Researchers have devised a reliable means of measuring the catalytic activity of tiny crystals that speed up important chemical reactions [Zhang et al., Materials Today (2019)]. In fact, the approach of Jing Zhang at Rice University and colleagues at the University of Cincinnati, Oak Ridge National Laboratory, and Tsinghua University can determine which facet of a catalytic crystal is most active.

The team chose the hydrogen evolution reaction (HER) as their model system, partly because it is a fundamentally important reaction in physical chemistry and partly because identifying alternative catalysts to platinum (Pt) could open up hydrogen as a clean fuel.

“HER is a clean way to obtain hydrogen using electricity,” explains Zhang. “In combination with solar panels, people could [generate hydrogen] at home to fuel their cars.”

Because platinum is rare and expensive, lower cost and comparably active catalysts are needed for large-scale application of HER in transport and other clean energy sectors.

Instead of taking a trial and error approach to finding new catalysts, the researchers devised a way to fast-screen potential non-noble metal two-dimensional catalysts such as MoS2. First, they deposited tiny flakes of candidate catalysts onto an e-beam lithographically patterned SiO2/Si substrate, which is then coated with a layer of insulating polymer. The process leaves only one facet of the micro-sized single crystals available for analysis via local electrochemical measurements.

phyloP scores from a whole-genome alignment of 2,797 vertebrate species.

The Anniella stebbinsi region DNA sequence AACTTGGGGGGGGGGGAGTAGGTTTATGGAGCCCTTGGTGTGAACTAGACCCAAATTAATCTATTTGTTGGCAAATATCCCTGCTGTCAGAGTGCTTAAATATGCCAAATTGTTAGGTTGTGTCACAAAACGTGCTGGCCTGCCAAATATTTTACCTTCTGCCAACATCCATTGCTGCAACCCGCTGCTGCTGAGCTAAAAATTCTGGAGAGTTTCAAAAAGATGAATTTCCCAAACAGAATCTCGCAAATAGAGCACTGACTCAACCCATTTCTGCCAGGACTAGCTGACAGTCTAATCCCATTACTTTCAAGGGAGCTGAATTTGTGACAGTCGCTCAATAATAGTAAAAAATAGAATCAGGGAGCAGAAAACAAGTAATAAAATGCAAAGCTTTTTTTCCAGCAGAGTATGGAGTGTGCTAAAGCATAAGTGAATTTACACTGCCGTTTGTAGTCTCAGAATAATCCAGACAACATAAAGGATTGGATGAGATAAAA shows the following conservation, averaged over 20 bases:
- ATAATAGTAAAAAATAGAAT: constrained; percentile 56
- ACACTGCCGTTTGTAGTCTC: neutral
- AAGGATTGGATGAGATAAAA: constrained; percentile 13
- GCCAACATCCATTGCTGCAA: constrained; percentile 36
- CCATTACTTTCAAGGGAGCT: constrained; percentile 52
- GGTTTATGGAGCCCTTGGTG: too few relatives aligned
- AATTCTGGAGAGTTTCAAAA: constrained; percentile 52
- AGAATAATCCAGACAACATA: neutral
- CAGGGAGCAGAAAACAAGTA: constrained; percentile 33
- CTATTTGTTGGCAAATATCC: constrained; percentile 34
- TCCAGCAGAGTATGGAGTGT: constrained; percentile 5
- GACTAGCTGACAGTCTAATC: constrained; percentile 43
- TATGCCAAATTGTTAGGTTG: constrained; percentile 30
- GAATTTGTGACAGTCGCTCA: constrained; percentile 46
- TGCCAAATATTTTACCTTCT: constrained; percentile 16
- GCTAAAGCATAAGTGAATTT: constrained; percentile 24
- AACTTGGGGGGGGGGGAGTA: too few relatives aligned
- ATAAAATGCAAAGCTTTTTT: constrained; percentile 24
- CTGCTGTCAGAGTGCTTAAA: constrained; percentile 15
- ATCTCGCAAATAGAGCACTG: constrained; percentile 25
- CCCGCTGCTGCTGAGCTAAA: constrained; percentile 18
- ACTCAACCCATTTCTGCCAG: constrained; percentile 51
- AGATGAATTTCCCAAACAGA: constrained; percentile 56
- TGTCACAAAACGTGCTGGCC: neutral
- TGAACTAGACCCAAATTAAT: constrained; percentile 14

“We can then measure the catalytic activity of this facet,” says Zhang. “If we compare the facet activities of multiple single crystals, we can select the one with highest facet activity for long-term tests.”

The ability to measure the facet-dependent activity of micro-sized single catalyst crystals is novel, points out Zhang, and enables systematic screening of potential candidate materials.

“We went through various types of transition-metal sulfides experimentally and, for the first time, precisely measured their efficiency in promoting hydrogen generation,” points out Zhang.

The team discovered that the transition metal sulfide NbS2 behaves in a very similar way to Pt in long-term tests. More specifically, it is the (001) facet of the two-dimensional material that exhibits the best HER catalytic activity.

“Our approach starts from identifying the intrinsic activity of catalyst, followed by observation of its practical-scale performance,” Zhang told Materials Today. “The screening approach can be easily implemented for many other electrochemical reactions, as long as there is a proper ‘model’ catalyst that can be used to explain more complex scenarios.”

The researchers believe that their screening approach could be easily adapted for use in lab-scale electrochemical experiments and, potentially, industrial processes. The team is now looking to expand the approach to more complex reactions including N2 and CO2 reduction.